Woodlarks and helicopters
I often walk at Thursley common; it’s one of my favourite places and great for seeing birds. There are often woodlarks, tree pipits or skylarks there (I’m still learning to tell the difference from a distance), and their songs seem to echo around the whole heath. Today my walk had the beautiful soundtrack of a woodlark – fluting notes from high above me as it fluttered in its display flight. It took me a while to spot it as it was quite high up, but once I’d located the hovering, fluttering dot, I watched it for a while as it hovered – fluttered – hovered – fluttered. It was joined fleetingly by three others and they wheeled around each other, all singing, before the three flew off across the common. As I crossed the common there were at least three singing from different spots. I wonder why they are displaying like this now? I don’t suppose it’s a breeding thing now, so maybe it’s just for the joy of it?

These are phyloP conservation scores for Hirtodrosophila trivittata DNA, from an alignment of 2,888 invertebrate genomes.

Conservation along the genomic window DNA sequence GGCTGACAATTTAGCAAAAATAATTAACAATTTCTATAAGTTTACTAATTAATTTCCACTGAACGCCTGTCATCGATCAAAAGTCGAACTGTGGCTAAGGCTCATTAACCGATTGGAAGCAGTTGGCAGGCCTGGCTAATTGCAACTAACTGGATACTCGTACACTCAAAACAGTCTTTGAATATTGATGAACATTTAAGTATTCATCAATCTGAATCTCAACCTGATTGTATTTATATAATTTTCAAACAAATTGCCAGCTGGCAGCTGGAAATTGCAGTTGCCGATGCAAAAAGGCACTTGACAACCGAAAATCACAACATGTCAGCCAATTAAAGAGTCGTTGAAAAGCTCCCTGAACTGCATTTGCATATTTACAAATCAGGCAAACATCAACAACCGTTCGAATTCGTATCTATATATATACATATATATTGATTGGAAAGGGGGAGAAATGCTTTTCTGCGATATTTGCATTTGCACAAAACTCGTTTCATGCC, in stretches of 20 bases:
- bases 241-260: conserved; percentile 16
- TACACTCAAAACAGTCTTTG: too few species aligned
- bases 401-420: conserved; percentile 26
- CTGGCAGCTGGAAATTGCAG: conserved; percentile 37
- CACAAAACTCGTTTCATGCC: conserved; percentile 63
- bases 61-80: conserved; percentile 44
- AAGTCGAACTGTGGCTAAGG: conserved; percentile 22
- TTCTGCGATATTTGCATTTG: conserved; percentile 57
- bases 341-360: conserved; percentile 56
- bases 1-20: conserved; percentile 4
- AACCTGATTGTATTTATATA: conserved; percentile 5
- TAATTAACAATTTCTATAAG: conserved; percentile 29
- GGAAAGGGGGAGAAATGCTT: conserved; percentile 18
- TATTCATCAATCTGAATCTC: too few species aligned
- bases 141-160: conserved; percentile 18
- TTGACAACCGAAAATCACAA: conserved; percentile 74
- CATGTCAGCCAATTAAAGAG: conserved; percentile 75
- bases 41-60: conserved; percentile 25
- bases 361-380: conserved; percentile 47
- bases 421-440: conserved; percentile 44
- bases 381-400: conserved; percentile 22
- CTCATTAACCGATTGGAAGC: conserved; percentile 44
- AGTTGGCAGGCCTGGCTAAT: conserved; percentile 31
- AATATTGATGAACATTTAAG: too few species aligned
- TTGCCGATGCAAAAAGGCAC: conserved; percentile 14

Last week we saw a loose flock of birds moving rapidly from sky to ground to tree to bush to ground again. They looked very much like woodlarks but I didn’t think they moved in a flock so combed my birdbook looking for a match without success. Today I read a reference to them flocking, so I reckon that must have been what we saw.
The only thing to interrupt the larks today were the other things that fly frequently over Thursley; helicopters. There was a chinook, as usual, but then an unusual looking large helicopter flying very low with its back door open. I’d always assumed the chinooks were to do with the army at Aldershot, but on looking up helicopters I discovered they come from a nearby RAF base – Odiham. Today’s mystery helicopter was a Merlin, it would seem. Why it was flying so low with its cargo door open, I’ve no idea.
The colours are just turning on the birch now, and the grasses that predominate in the wetland mire areas have turned a stunning burnished copper.